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Kuderinov Takes Chicago Class Print E-mail
By Betsy Dynako   
July 29, 2008
IM Kirill Kuderinov. Photo Betsy Dynako
It was a busy weekend for super tournament organizer Bill Goichberg.   He personally ran the Continental Open in Sturbridge, MA (which will be covered later this week by Chris Bird) and sent tournament director Steve Immitt to run the Chicago Class Championships along with Illinois tournament directors Wayne Clark and Jeff Wiewel.

The Chicago Class was held at a familiar location for the Continental Chess Association, the Double Tree in Oak Brook, IL.  Unfortunately, another group booked the usually used spacious ballroom.  This meant tournament play was stretched out over numerous rooms in the basement of the hotel. 
The playing rooms were cramped and warm but it didn’t seem to adversely effect the competitive spirit of 308 players that came to show off their chess prowess in nine class sections. IM Kirill Kuderinov and GM Alexander Yermolinsky tied for first in the Masters section, with Kuderinov taking the title on tiebreak. In the other sections, two players emerged with perfect scores.  Shimin Cao finished with 5/5 in the Class B section and Shaw Hertel dominated the under 700 section by scoring 6/6.

Those taking the escalator down to the playing area were greeted with an unusual site: expertly painted portraits of famous chess players.  The oil paintings are the work of 69-year-old National Master Arnulfo Benesa.  Benesa is a fixture in Illinois chess and is known nationally as the 2000 U.S. Senior Open Champion.  Due to a recent health scare Benesa has not been seen as often lately so it was good see him and his artistic side at this event.

Arnulfo Benesa with two of his paintings

21-year-old IM Kirill Kuderinov of Kazakhstan became the talk of the tournament when he won his first four games! (Correction: Kuderinov won his first three games.) Kuderinov has been living in Illinois for two months and has been playing chess all across the USA with friend IM Mesgan Amanov of  Turkmenistan.  Kudreinov had a pivotal win over GM Dmitry Gurevich in round three, analyzed here by expert Lawrence Cohen:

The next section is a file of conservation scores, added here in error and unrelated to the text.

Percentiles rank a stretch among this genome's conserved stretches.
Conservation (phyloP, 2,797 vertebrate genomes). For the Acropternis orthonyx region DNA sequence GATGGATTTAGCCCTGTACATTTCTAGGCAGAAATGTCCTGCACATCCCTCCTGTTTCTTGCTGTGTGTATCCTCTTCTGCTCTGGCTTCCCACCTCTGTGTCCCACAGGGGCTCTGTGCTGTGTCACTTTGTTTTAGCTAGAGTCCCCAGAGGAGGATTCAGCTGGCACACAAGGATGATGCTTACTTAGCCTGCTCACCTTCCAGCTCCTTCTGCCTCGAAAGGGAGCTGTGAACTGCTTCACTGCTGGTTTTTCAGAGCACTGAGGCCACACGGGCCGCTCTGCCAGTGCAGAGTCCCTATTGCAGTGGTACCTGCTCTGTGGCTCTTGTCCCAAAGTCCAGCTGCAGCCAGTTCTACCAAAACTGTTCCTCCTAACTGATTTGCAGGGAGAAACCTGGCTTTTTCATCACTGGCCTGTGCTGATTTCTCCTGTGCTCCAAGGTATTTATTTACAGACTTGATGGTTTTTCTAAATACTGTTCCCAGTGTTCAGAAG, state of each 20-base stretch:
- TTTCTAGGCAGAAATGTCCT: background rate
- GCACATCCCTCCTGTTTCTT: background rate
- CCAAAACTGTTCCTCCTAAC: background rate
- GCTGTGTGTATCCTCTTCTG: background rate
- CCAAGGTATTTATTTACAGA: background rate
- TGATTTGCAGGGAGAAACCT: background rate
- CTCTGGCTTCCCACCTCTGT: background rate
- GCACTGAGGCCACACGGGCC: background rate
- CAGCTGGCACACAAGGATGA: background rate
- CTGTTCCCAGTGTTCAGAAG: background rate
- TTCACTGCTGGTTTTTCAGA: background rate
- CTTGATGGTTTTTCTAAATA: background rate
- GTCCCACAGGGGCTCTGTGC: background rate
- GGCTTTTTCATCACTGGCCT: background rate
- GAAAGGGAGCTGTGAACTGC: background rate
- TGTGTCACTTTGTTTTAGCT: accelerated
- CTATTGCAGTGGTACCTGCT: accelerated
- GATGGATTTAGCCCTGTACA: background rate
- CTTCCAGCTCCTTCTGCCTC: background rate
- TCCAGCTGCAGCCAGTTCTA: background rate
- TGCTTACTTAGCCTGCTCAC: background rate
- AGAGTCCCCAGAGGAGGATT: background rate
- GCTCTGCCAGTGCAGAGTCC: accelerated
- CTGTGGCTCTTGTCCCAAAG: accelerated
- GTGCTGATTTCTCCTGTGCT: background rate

1. d4 Nf6 2. c4 g6 3. Nc3 Bg7 4. e4 d6 5.Nf3 O-O 6. Be2 e5 7. O-O

This move gives Black the opportunity to capture on d4, but Black goes for the main line.
7... Nc6 8. d5 Ne7 9. Ne1 Ne8
Both players retreat a knight in preparation of the standard f-pawn moves in the King's Indian Defense.
10. Be3 f5 11. f3 f4 12. Bf2 g5 13. c5 h5 14. Rc1 Rf6
All of the previous moves are something the average player has likely seen before in a KID.  This Rook move looks to be an aggressive attempt to successfully push home the Kingside attack.  In true classic fashion you are going to have one side attack on the Kingside and the other side attack on the Queenside.  These kind of tactics make for exciting chess--and headaches.
15. Nb5 a6 16. Na7?!

A cute move, as if Rxa7 then cxd6 will win material.  However, it would have been simpler (but maybe too slow) to just reposition the Knight to c4 via a3.
16...Bd7 17. c6 bxc6 18. Nxc6 Nxc6 19. dxc6 Bc8 20. Bc4+ Kh7 21. Nd3 Rh6 22.Nc5

Another cute move by the GM, but where is the Knight going next?  The imminent attack on the Kingside is looming, so is there may not be time for this move.
22...g4 23. Qd5 Rg6 24. Qg8+ Kh6 25. Bf7 Qg5!

This move drives home the attack.  It looks like there may be nothing to stop the attack Black has coming.  White's Kingside is going to crack open now.
26. Bxe8 gxf3
This move was coming no matter what.  That may be why White did not play Bxg6. Black would and does have a number of options.  After Bxg6, Nf6 Qb3 gxf3 g3 Qxg6 and Black still has a strong attack.
27. g3 Bh3 28. Nd7  Be6

29. Qxe6 Rxe6 30. Bf7 Re7 31. Bc4 h4 32. Rc3 hxg3 33. hxg3 Kg6 34. Rxf3 Rh8 35. Kg2 Qg4 36. Bg1 Rh3 37. Bh2 Re8 38. Rxf4 exf4 39. Rxf4 Rxh2+ 40. Kxh2 Rh8+ 41. Kg2 Qh3+   0-1

Here is another of his wins, against another young talented master, Gabriel Battaglini (2351 FIDE, b. 1986) from France.


Gabriel Battaglini

Kuderinov finished the tournament with 4/6 holding on to first place with draws in the last two rounds, against his main rival GM Alexander Yermolinsky and FM Christopher Nienart (2251).  However, Yermolinsky did not want to be out done by the young Kazakhstan native.  Yermolinsky pushed on to win his last round game against Kevin Wasiluk to cement a tie for first place in the Masters Section.

Alex Yermolinsky in his last round game

 In the following game played in round three, Yermolinsky derails Christopher Nienhart's offbeat choice against the Alekhine.


Despite Yermolinsky's valiant efforts, Kuderinov still topped out on tiebreak, and took the 1st Chicago Class title plus a bonus 100$. For complete crosstables and prize payouts, check out the standings page on chesstour.com.

Look for Chris Bird's report on the Continental Open later this week.